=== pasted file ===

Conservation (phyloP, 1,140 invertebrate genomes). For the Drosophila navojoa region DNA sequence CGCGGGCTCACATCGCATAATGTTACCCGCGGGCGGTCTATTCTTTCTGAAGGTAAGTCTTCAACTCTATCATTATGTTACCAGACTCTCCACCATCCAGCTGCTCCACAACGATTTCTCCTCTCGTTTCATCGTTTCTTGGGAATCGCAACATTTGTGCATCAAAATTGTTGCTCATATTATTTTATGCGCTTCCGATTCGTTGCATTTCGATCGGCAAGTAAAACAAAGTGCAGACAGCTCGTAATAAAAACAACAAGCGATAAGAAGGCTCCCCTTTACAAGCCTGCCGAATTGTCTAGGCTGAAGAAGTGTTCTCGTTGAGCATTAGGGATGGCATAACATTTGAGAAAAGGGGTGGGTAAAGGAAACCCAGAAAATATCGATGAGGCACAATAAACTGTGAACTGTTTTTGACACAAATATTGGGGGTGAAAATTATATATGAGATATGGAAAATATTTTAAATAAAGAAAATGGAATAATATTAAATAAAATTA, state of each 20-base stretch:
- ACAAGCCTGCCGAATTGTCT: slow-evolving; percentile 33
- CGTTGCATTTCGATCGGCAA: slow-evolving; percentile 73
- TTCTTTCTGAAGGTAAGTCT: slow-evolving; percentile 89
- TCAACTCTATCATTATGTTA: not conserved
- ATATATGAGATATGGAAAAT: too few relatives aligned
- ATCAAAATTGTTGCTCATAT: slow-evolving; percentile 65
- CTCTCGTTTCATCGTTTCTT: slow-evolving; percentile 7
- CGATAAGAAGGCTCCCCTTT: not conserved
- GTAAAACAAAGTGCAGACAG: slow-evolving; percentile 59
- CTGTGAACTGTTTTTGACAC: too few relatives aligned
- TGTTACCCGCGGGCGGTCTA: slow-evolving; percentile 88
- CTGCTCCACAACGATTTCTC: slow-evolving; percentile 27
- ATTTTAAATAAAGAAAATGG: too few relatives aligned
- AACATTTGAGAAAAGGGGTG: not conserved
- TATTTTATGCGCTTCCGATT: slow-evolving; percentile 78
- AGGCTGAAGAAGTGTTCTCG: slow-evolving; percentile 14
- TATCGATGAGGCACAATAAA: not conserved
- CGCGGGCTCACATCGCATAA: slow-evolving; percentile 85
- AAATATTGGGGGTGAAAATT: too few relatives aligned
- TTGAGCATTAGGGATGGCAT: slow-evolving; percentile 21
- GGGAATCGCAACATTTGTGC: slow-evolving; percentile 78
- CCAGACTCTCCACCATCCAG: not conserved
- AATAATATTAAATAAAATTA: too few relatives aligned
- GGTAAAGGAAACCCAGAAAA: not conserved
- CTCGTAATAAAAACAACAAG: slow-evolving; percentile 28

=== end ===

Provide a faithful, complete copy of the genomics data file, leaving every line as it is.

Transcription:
Conservation (phyloP, 1,140 invertebrate genomes). For the Drosophila navojoa region DNA sequence CGCGGGCTCACATCGCATAATGTTACCCGCGGGCGGTCTATTCTTTCTGAAGGTAAGTCTTCAACTCTATCATTATGTTACCAGACTCTCCACCATCCAGCTGCTCCACAACGATTTCTCCTCTCGTTTCATCGTTTCTTGGGAATCGCAACATTTGTGCATCAAAATTGTTGCTCATATTATTTTATGCGCTTCCGATTCGTTGCATTTCGATCGGCAAGTAAAACAAAGTGCAGACAGCTCGTAATAAAAACAACAAGCGATAAGAAGGCTCCCCTTTACAAGCCTGCCGAATTGTCTAGGCTGAAGAAGTGTTCTCGTTGAGCATTAGGGATGGCATAACATTTGAGAAAAGGGGTGGGTAAAGGAAACCCAGAAAATATCGATGAGGCACAATAAACTGTGAACTGTTTTTGACACAAATATTGGGGGTGAAAATTATATATGAGATATGGAAAATATTTTAAATAAAGAAAATGGAATAATATTAAATAAAATTA, state of each 20-base stretch:
- ACAAGCCTGCCGAATTGTCT: slow-evolving; percentile 33
- CGTTGCATTTCGATCGGCAA: slow-evolving; percentile 73
- TTCTTTCTGAAGGTAAGTCT: slow-evolving; percentile 89
- TCAACTCTATCATTATGTTA: not conserved
- ATATATGAGATATGGAAAAT: too few relatives aligned
- ATCAAAATTGTTGCTCATAT: slow-evolving; percentile 65
- CTCTCGTTTCATCGTTTCTT: slow-evolving; percentile 7
- CGATAAGAAGGCTCCCCTTT: not conserved
- GTAAAACAAAGTGCAGACAG: slow-evolving; percentile 59
- CTGTGAACTGTTTTTGACAC: too few relatives aligned
- TGTTACCCGCGGGCGGTCTA: slow-evolving; percentile 88
- CTGCTCCACAACGATTTCTC: slow-evolving; percentile 27
- ATTTTAAATAAAGAAAATGG: too few relatives aligned
- AACATTTGAGAAAAGGGGTG: not conserved
- TATTTTATGCGCTTCCGATT: slow-evolving; percentile 78
- AGGCTGAAGAAGTGTTCTCG: slow-evolving; percentile 14
- TATCGATGAGGCACAATAAA: not conserved
- CGCGGGCTCACATCGCATAA: slow-evolving; percentile 85
- AAATATTGGGGGTGAAAATT: too few relatives aligned
- TTGAGCATTAGGGATGGCAT: slow-evolving; percentile 21
- GGGAATCGCAACATTTGTGC: slow-evolving; percentile 78
- CCAGACTCTCCACCATCCAG: not conserved
- AATAATATTAAATAAAATTA: too few relatives aligned
- GGTAAAGGAAACCCAGAAAA: not conserved
- CTCGTAATAAAAACAACAAG: slow-evolving; percentile 28